Latkes Two Ways
1. Fill a medium-sized pot with water and salt to blanch the broccoli. Trim the stalk of the broccoli by cutting off the rough end and peeling the rest. Then slice the broccoli into large “trees.” Add the broccoli to the boiling water for 2 minutes. While it blanches, prepare a bowl of ice and water to shock the broccoli after removing from pot. Drain and set aside to cool.
2. Grate the onions and squeeze them in a kitchen towel to get as much of the onion juice out as possible. Discard juice.
3. Peel and grate the beets on the large-grate side of a box grater. Squeeze them in a paper towel (unless you don’t mind staining a cloth towel) and discard the juice.
5. Cut the broccoli stalks down all the way to the very top of the florets so you have tiny florets and stalks. Break the florets up into a bowl (like crumbling feta cheese with your fingers). Grate the stalks on the box grater and add them to the florets.
7. Mix in flour, ricotta, one egg, the rest of the grated onion and the remaining ½ tsp. salt and ¼ tsp pepper. Set aside.
8. In a hot frying pan, add 2 Tbsp.vegetable or grapeseed oil and heat over medium-high heat. Take a spoonful of the beet mixture (it will be very delicate), squeeze it slightly and lay it into the pan to fry. Don’t move the beet latkes when placed in the pan until they begin to brown a little around the edges, about 3-5 minutes. Once they begin to darken (if you’re not sure, you can peek underneath after a few minutes), flip and cook on the other side 3-5 minutes.
9. While the beet latkes are frying, prepare a plate with paper towels to drain the latkes. Once you’ve fried all the beet latkes, use a paper towel to carefully wipe out the oil (turn off the heat). Then add remaining 2 Tbsp. oil and fry the broccoli latkes, following the same method.
Serve with sour cream or apple sauce (or both!).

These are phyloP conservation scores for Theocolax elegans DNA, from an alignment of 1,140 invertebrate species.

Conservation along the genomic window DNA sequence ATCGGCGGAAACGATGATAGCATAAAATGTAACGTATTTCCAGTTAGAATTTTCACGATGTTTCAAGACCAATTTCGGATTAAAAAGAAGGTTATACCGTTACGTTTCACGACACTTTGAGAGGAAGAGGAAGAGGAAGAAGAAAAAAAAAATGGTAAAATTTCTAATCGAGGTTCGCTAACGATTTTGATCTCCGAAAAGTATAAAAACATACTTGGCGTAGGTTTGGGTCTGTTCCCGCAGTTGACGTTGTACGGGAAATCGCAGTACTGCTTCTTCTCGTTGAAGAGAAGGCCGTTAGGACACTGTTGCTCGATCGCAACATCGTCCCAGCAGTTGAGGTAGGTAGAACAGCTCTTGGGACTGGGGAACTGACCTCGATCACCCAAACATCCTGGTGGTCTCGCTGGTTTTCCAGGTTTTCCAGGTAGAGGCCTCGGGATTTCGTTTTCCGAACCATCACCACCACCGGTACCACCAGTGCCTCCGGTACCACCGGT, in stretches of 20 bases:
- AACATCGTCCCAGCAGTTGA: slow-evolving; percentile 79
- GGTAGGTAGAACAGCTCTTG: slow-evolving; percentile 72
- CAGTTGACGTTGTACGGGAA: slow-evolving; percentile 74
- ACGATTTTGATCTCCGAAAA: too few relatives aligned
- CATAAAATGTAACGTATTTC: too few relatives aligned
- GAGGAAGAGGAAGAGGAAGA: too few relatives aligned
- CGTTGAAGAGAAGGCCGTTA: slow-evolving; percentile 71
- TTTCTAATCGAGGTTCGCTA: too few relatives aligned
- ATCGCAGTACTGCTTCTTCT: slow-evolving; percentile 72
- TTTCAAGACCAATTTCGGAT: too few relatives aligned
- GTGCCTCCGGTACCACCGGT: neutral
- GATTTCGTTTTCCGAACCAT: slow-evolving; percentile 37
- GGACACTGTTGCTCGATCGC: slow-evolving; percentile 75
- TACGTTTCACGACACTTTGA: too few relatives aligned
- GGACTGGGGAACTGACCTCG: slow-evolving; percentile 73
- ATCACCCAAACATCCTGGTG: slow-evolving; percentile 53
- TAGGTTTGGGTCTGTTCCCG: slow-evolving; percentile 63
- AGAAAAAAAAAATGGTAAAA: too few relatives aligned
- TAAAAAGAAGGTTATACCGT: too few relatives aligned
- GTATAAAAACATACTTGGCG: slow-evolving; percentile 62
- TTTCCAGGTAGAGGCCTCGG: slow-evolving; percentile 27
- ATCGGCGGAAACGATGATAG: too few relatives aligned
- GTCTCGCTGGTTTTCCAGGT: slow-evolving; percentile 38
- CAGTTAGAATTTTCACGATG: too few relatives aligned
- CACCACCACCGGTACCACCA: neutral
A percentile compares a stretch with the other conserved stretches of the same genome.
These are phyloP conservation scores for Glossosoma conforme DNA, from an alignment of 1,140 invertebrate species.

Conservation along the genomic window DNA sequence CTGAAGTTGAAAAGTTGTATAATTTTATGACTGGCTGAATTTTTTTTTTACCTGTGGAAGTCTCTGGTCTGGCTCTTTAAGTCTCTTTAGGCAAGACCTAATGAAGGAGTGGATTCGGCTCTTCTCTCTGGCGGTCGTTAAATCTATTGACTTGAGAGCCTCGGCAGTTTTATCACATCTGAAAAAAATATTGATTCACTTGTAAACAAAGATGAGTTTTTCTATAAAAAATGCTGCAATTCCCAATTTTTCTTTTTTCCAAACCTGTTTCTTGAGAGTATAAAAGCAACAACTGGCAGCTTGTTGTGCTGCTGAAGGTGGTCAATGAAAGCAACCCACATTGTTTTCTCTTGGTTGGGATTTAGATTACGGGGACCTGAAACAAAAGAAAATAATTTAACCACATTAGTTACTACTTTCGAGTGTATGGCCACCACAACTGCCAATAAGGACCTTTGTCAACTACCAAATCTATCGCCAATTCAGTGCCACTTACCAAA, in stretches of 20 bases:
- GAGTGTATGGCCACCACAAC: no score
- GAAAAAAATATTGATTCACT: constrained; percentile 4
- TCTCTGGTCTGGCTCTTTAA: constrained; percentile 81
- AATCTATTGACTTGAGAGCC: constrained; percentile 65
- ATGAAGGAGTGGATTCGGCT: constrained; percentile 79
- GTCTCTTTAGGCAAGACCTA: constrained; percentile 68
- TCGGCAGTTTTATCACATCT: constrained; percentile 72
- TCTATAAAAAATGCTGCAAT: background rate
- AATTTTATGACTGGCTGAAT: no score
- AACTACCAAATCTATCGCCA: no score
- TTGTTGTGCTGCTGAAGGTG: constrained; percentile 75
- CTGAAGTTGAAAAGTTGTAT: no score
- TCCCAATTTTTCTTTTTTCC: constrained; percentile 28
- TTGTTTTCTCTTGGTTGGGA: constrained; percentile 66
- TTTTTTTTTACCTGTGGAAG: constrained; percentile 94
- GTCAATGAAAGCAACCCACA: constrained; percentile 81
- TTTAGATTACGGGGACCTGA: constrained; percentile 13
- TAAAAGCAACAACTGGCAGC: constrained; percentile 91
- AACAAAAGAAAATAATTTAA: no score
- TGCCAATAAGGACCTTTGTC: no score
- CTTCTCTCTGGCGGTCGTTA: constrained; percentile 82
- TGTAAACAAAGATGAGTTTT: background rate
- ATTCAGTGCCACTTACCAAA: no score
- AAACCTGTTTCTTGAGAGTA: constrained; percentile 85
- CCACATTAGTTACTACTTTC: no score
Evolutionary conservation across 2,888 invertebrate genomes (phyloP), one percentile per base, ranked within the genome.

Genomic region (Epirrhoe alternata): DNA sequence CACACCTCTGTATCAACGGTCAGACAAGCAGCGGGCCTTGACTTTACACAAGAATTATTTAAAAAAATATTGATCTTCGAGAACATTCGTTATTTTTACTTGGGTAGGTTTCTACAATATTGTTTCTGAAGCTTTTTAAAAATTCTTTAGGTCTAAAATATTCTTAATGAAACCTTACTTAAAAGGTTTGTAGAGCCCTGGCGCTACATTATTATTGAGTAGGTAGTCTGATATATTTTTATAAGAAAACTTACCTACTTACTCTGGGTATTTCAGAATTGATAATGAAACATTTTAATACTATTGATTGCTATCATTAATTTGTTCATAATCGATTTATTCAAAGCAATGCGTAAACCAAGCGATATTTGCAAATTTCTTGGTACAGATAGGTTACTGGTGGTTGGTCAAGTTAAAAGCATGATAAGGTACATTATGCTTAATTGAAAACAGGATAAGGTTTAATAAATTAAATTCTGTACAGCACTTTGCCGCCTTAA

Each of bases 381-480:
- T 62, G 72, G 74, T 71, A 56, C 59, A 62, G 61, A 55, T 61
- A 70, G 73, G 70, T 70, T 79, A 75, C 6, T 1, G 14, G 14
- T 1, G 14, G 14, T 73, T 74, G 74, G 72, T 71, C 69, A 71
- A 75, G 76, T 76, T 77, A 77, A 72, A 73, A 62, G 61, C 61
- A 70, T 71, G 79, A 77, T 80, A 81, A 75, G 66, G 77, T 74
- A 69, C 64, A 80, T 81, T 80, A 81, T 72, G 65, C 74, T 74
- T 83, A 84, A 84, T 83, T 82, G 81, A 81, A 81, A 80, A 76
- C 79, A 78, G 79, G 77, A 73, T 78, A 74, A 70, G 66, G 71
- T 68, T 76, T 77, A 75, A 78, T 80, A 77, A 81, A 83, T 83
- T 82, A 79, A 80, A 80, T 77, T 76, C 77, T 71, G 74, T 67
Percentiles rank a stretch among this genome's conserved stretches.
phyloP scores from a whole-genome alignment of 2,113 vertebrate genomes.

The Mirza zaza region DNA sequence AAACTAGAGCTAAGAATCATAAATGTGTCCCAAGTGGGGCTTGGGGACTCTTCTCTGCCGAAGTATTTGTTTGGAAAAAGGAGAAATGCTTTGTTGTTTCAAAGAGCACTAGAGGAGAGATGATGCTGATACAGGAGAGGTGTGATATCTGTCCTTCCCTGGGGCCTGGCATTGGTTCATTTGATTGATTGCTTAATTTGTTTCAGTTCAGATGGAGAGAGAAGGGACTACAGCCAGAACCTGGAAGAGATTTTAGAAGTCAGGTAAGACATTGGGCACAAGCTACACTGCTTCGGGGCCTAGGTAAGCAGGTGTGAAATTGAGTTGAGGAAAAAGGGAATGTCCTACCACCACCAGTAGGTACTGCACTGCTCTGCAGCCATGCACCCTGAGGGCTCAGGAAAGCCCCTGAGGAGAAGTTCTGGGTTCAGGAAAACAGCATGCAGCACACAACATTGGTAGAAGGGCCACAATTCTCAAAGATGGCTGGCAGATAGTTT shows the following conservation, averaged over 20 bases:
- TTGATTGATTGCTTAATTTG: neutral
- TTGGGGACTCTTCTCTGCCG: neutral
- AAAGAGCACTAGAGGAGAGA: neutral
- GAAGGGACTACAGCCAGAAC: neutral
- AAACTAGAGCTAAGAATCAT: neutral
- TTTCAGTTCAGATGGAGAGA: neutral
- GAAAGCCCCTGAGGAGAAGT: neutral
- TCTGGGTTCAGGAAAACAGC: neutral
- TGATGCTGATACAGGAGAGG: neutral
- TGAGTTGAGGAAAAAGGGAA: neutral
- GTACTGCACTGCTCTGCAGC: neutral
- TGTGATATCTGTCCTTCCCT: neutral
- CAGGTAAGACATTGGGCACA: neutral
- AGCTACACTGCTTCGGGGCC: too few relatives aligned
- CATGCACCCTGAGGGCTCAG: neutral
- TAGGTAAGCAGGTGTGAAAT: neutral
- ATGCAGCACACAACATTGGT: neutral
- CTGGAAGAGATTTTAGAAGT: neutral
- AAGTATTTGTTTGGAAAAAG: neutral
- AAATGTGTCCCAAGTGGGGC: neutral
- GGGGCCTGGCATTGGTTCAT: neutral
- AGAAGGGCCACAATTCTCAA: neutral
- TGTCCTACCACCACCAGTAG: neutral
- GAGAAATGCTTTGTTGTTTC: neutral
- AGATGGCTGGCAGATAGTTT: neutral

For more Hanukkah recipes, click here
Christmas and the first night of Hanukkah fall on the same day this year. Growing up the child of a divorced, interreligious family, this would have blown my mind even more than it does as an adult. While I was raised primarily in my Jewish mother’s home, my brother and I spent every Christmas with my dad, stepmother and half-sister, and we loved it. I mean, loved it. Sure, the extra presents were nice (very nice), but the experience of both holidays was nothing short of warmth.
Now, at 36, as I think back to having to shuffle between houses for holidays, I feel nothing but warmth. I loved lighting the menorah and the smell of the match as it lit a fresh batch of Hanukkah candles. I equally loved the smell of eggnog and the sound of Nat King Cole’s classic Christmas record as I helped my dad and family decorate the tree. I never once felt I was compromising my enriched and grounded Jewish identity as I played along with my dad and stepmom in pretending, for the sake of my beloved half-sister, that Santa and his reindeer were, in fact, on the roof trying to figure out how to get down the chimney.
Somehow, my family figured out how to give my brother and me a safe and inviting interreligious experience growing up and never asked us to choose. It was our normal, and it was perfect. I hope this recipe helps you bring some of that warmth into your home.
For the doughnuts:
For the filling:
1. Place all doughnut ingredients, except the butter, into the bowl of a stand mixer fitted with the dough hook. Work on a low speed for about 4 minutes, or until well-combined and elastic.
2. With the mixer still running, add the butter piece by piece, until it’s all worked in and incorporated. There should be no visible pieces. This will take about 5-8 minutes.
3. Scrape down the sides of the bowl, cover with plastic wrap and set aside in a warm place to rise until doubled in size.
4. While the dough is rising, make the filling. Place the cream, milk, vanilla and gingerbread-spice mixture into a small saucepan over medium heat.
5. In a small bowl, whisk together the egg yolks, sugar and cornstarch. When the milk begins to bubble around the edges, remove it from the heat and slowly whisk it into the egg mixture.
6. Pour the mixture back into the pan over medium heat, whisking constantly. Cook until it boils and becomes very thick, about 1-2 minutes. Once the mixture is the consistency of soft butter, scrape it out into a bowl, cover and set aside to cool completely.
7. When the dough has risen, punch it down and scrape it out onto a well-floured surface. Make sure your hands are properly floured and pat the dough into a rectangle, about ½-inch thick, and cut out nine doughnuts using a well-floured 2.5-inch round biscuit cutter or large glass. Place the doughnuts on a lined baking sheet, cover with plastic wrap and set aside to rise for 45 minutes, or until puffy.
8. When the doughnuts are finished their second rise, place about 2 inches of oil into a high-sided pan (or use a deep fryer) and heat over a low flame, until it reaches 350 degrees (or until a small piece of dough dropped in the oil bubbles and rises to the surface).
9. Fry the doughnuts a few at a time (don’t crowd the pan) for about 1 minute each side, or until golden brown and cooked through.